Liposarcoma is a malignant tumor that arises in fat cells in deep soft tissue, such as that inside the thigh or in the retroperitoneum.They are typically large bulky tumors which tend to have multiple smaller satellites extending beyond the main confines of the tumor.
Patients usually note a deep seated mass in their soft tissue. Only when the tumor is very large do symptoms of pain or functional disturbances occur.
Few other Symptoms are
· Painful swelling
· Reduced range of motion
· Enlarged varicose veins
· Weight loss
· Abdominal pain
· Compression of the kidney
· Compression of the ureter
Although the precise etiology of liposarcomas is not yet defined, the presumed origin likely involves terminal dedifferentiation of mesenchymal cellular components. For myxoid/round-cell liposarcomas, the TLS-CHOP oncoprotein plays a key role in tumor formation.No specific causative environmental factors have been identified because of the rarity of these tumors.
Ultrasound: Sound waves can be used to form images of the abdomen that identify the presence of a tumor. An ultrasound is performed by placing a probe on the surface of the abdomen while monitoring the image on the screen.
Magnetic resonance imaging (MRI): This is primarily a medical imaging technique used in radiology to visualize detailed internal structure and limited function of the body. MRI provides much greater contrast between the different soft tissues of the body than computed tomography (CT) does, making it especially useful in neurological (brain), musculoskeletal, cardiovascular, and oncological (cancer) imaging. Unlike CT, MRI uses no ionizing radiation.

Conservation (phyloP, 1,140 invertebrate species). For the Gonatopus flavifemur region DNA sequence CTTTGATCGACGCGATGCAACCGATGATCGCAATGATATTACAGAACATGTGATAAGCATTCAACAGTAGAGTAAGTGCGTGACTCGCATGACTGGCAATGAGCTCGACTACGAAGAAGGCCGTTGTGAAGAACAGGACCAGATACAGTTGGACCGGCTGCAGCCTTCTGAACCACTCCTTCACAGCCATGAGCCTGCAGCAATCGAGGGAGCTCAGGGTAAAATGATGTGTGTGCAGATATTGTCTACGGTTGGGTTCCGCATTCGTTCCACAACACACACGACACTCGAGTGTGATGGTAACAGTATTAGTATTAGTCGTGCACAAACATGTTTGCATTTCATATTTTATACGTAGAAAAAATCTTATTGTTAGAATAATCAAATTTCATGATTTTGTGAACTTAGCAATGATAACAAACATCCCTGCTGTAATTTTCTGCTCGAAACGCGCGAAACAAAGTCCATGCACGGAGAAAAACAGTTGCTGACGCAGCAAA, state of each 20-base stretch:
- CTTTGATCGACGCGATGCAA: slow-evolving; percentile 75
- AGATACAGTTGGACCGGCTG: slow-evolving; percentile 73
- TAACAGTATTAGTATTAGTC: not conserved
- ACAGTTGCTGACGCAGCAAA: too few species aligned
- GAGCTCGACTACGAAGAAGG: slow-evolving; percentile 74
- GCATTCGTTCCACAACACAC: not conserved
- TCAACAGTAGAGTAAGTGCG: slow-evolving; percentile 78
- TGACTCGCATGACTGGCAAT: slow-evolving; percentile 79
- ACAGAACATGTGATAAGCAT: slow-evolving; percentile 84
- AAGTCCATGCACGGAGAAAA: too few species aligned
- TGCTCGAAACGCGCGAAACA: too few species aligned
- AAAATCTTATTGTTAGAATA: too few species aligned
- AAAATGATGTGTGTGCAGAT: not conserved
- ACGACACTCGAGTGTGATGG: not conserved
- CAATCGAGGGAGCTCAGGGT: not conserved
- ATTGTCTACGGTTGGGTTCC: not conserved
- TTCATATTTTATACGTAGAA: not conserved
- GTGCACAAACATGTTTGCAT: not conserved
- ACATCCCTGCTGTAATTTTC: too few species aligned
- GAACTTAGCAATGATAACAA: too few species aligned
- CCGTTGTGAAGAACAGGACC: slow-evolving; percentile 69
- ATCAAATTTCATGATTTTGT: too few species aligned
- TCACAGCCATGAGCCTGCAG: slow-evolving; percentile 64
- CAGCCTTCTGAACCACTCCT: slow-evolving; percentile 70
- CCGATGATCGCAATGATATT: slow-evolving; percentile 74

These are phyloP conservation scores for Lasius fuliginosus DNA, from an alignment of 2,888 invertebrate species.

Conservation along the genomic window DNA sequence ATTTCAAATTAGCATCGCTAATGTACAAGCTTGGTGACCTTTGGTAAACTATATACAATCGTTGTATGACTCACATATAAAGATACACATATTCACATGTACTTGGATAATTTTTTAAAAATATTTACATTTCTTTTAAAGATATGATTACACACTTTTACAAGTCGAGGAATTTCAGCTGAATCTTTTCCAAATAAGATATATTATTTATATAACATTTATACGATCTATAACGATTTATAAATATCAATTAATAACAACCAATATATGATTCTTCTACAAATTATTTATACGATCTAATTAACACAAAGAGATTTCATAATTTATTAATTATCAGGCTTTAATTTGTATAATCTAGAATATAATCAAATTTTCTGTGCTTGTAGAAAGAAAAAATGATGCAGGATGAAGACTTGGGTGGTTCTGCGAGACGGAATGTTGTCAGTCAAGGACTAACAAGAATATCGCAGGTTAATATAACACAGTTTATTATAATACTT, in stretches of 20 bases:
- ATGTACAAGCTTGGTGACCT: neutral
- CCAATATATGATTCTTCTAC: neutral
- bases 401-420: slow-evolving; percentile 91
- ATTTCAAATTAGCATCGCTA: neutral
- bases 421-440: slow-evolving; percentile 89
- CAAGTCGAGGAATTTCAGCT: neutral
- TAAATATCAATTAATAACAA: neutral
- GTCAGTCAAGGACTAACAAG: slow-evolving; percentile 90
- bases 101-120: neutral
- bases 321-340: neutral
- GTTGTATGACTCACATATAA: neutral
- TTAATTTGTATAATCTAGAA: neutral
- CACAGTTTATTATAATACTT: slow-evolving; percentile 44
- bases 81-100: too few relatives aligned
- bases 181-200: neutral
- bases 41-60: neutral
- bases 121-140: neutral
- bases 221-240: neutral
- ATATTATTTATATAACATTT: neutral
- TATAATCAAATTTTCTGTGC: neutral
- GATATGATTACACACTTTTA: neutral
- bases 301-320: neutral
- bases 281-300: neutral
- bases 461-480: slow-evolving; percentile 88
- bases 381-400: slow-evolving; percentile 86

Angiography :In this procedure contrast dyes are injected into the bloodstream and then radiographic images are taken of the area near the tumor. Angiography is sometimes used to help surgeons plan the best approach to remove the tumor.
Radiation therapy: Radiation therapy (also called radiotherapy) is a type of local therapy. It affects cells only in the treated area. Radiation therapy is used alone for small tumors or for patients who cannot have surgery. It may be used before surgery to kill cancer cells and shrink the tumor. It also may be used after surgery to destroy cancer cells that may remain in the area.
Surgery: Physicians at Mayo Clinic typically recommend that liposarcomas be surgically removed whenever possible. Surgeons try to remove the primary cancer completely while minimizing the impact on the function and appearance of the affected part of the body. Patients who undergo surgery receive a thorough evaluation by an anesthesiologist prior to surgery.
Computed tomography (CT) :is a medical imaging method employing tomography created by computer processing. Digital geometry processing is used to generate a three-dimensional image of the inside of an object from a large series of two-dimensional X-ray images taken around a single axis of rotation.